5 facts about Medicare and the Health Insurance Marketplace
My primary physician says my health is good, which leads me to wonder: How is the health of my wealth?
And yours, for that matter?
Since the point of life is to get older, you might need to tighten the health of your wealth.
Let’s get started.
This may be the one item that could ruin your wealth. Try to live a healthy life style, even if you don’t like it. Bad health could lead to bad wealth. A knee replacement might cost $100,000 or more.
The annual cost of health care continues to rise as you age. Visit longtermcare.gov and you might be shocked to learn how much health care can cost.
This should be reviewed at least once a year. Life insurance creates an immediate estate. You might have had great earning potential, but now you are gone.
Figure your annual expenses and multiply by how many years you might live to get an estimate of how much life insurance you may need today.
This is vital. What if your home burns down, gets hit by a hurricane or someone slips and falls on your property? It may be your biggest asset, but lots of nasty things can happen.
Some years ago, a no name storm parked itself over my house for days. Fortunately, I had pictures and video to show the insurance company what my house looked like before the flood damage. Do you have pictures and video?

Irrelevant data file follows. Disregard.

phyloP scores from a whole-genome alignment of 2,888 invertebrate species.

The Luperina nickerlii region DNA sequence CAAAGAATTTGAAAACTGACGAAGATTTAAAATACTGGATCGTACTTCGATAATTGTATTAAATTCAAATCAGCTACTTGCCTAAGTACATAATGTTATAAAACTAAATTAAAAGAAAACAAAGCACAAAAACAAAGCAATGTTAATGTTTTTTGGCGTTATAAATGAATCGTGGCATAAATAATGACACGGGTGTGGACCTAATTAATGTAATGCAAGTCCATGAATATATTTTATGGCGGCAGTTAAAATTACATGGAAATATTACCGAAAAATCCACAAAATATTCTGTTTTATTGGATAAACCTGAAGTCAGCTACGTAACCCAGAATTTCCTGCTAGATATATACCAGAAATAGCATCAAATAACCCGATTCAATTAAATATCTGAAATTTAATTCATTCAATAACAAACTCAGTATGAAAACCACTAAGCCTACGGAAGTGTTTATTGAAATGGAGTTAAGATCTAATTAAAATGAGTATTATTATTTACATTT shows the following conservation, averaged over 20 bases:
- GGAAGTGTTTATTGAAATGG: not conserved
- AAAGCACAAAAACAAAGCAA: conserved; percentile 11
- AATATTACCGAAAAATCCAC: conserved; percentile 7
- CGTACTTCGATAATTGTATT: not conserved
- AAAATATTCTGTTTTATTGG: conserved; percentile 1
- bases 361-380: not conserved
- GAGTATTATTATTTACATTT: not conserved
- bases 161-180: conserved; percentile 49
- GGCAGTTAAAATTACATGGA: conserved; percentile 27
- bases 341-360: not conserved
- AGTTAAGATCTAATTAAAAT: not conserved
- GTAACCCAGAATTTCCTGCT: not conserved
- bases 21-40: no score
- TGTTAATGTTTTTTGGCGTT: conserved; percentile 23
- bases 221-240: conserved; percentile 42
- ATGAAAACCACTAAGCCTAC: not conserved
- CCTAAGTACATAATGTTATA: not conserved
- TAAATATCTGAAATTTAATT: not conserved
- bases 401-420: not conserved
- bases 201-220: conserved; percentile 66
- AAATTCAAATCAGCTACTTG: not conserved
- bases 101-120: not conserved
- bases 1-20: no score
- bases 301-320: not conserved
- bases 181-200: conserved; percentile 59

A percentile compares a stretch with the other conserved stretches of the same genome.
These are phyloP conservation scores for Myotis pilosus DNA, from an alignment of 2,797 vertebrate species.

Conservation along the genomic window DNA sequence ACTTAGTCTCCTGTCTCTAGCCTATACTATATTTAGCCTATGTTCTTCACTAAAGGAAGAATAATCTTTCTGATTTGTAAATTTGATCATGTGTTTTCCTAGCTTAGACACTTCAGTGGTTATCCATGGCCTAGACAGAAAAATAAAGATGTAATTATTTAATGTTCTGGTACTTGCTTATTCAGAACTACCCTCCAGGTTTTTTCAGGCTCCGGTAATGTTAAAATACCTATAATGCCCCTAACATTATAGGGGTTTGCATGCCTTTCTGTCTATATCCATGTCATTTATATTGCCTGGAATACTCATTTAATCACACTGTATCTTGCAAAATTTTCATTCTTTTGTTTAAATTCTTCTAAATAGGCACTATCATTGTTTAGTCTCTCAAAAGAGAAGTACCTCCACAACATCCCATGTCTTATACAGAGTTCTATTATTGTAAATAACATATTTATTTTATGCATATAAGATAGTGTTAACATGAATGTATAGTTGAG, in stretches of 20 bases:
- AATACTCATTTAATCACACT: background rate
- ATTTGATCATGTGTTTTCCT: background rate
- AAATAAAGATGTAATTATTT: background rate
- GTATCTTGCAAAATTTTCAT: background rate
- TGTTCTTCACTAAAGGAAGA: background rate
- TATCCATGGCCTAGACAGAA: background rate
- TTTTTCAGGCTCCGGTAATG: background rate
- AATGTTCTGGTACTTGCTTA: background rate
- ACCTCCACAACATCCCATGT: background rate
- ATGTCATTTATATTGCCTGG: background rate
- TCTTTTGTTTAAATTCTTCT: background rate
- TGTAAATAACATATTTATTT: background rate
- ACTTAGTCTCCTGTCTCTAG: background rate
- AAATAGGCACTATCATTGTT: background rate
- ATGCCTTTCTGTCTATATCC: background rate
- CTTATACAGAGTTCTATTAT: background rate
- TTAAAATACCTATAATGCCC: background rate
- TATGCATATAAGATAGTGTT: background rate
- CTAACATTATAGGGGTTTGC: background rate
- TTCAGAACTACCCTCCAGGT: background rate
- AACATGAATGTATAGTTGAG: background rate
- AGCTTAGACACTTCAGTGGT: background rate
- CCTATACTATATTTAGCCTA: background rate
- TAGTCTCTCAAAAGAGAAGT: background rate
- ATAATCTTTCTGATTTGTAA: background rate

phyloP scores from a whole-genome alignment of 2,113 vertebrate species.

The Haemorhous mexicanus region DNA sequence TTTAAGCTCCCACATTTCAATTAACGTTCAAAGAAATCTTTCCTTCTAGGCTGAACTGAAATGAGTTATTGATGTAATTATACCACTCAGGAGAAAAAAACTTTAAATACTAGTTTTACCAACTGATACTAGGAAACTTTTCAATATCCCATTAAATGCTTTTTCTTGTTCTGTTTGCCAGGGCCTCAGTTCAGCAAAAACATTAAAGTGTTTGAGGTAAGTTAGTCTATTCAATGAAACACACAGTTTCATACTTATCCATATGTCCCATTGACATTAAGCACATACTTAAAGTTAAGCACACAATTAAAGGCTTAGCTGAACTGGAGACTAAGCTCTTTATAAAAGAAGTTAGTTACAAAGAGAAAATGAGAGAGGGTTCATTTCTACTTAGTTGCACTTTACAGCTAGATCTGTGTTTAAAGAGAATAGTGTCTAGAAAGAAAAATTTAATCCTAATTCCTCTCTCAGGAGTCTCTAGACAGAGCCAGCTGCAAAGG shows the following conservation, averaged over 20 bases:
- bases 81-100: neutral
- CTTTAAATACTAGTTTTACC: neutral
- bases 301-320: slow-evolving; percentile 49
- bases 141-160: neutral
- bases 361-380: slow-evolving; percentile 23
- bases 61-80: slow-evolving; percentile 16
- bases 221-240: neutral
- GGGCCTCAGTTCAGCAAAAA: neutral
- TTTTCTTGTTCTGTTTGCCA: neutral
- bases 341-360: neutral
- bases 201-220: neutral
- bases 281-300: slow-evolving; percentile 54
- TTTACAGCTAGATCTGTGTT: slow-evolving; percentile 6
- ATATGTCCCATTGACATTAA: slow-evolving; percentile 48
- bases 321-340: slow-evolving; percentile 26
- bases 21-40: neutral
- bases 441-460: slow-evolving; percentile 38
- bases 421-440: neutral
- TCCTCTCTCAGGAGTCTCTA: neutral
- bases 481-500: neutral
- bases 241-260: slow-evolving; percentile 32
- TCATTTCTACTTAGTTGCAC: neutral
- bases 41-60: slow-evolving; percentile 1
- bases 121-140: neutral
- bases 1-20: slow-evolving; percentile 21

Yes, it is expensive. With many drivers not being insured or underinsured, you are at risk of someone else causing an accident and you getting hurt financially.
My insurance agent suggested an umbrella policy. It adds additional coverage to the auto, home and other items.
This is vitally important. Life without credit is difficult and may hurt your health.
Check with the various credit agencies at least annually to make sure your records are correct. Work toward the highest rating you can earn.
These can easily get out of hand. It’s nice to have stuff, but the bills come at the end of the month. Check each credit card and loan. Refinance when possible.
Try not to take on the debt payments of your kids. They bought stuff and they should pay for it. Try not to be an ATM machine. Bad wealth may lead to bad health.
Savings and expenses
These are keys to your financial health. Put away money for a rainy day and the expenses that might pop up. Have more income than expenses.
You may save in a vacation account, but also save for maintenance or unexpected expenses. Your retirement may be right around the corner.
This hurts as you age. The cost of everything continues to rise. Hopefully, you are not so conservative as to leave tons of money in fixed income assets, such as a checking account, savings account, CD’s, etc.
You probably need a portion in a stock-market type of portfolio. Sure, you might be wacked once in a while, but blue-chip stocks with growing dividends can provide extra income for future needs.
We all know what that is: dying.
It’s bad enough to die, but don’t burden your executor and heirs by leaving a messy estate for them to clean up. Plan while you can.
My attorney recommends a will, living revocable trust, health care instructions and a power of attorney at the minimum. Somebody has to write your obituary and plan your funeral. Do it yourself — now.
Your financial planner or other trusted consultant should be talking to you about these and other things on a regular schedule. If the planner has not, start the conversation or get a new planner.
Become satisfied and live your best life because this is your only life.
Jim Zientara is a financial planner with Raymond James Financial Services, Inc. Member FINRA/SIPC. His website is thefinancialplanningguy.info and he can be reached at 941-750-6818. His office is at 11009 Gatewood Drive, Suite 101, in Lakewood Ranch.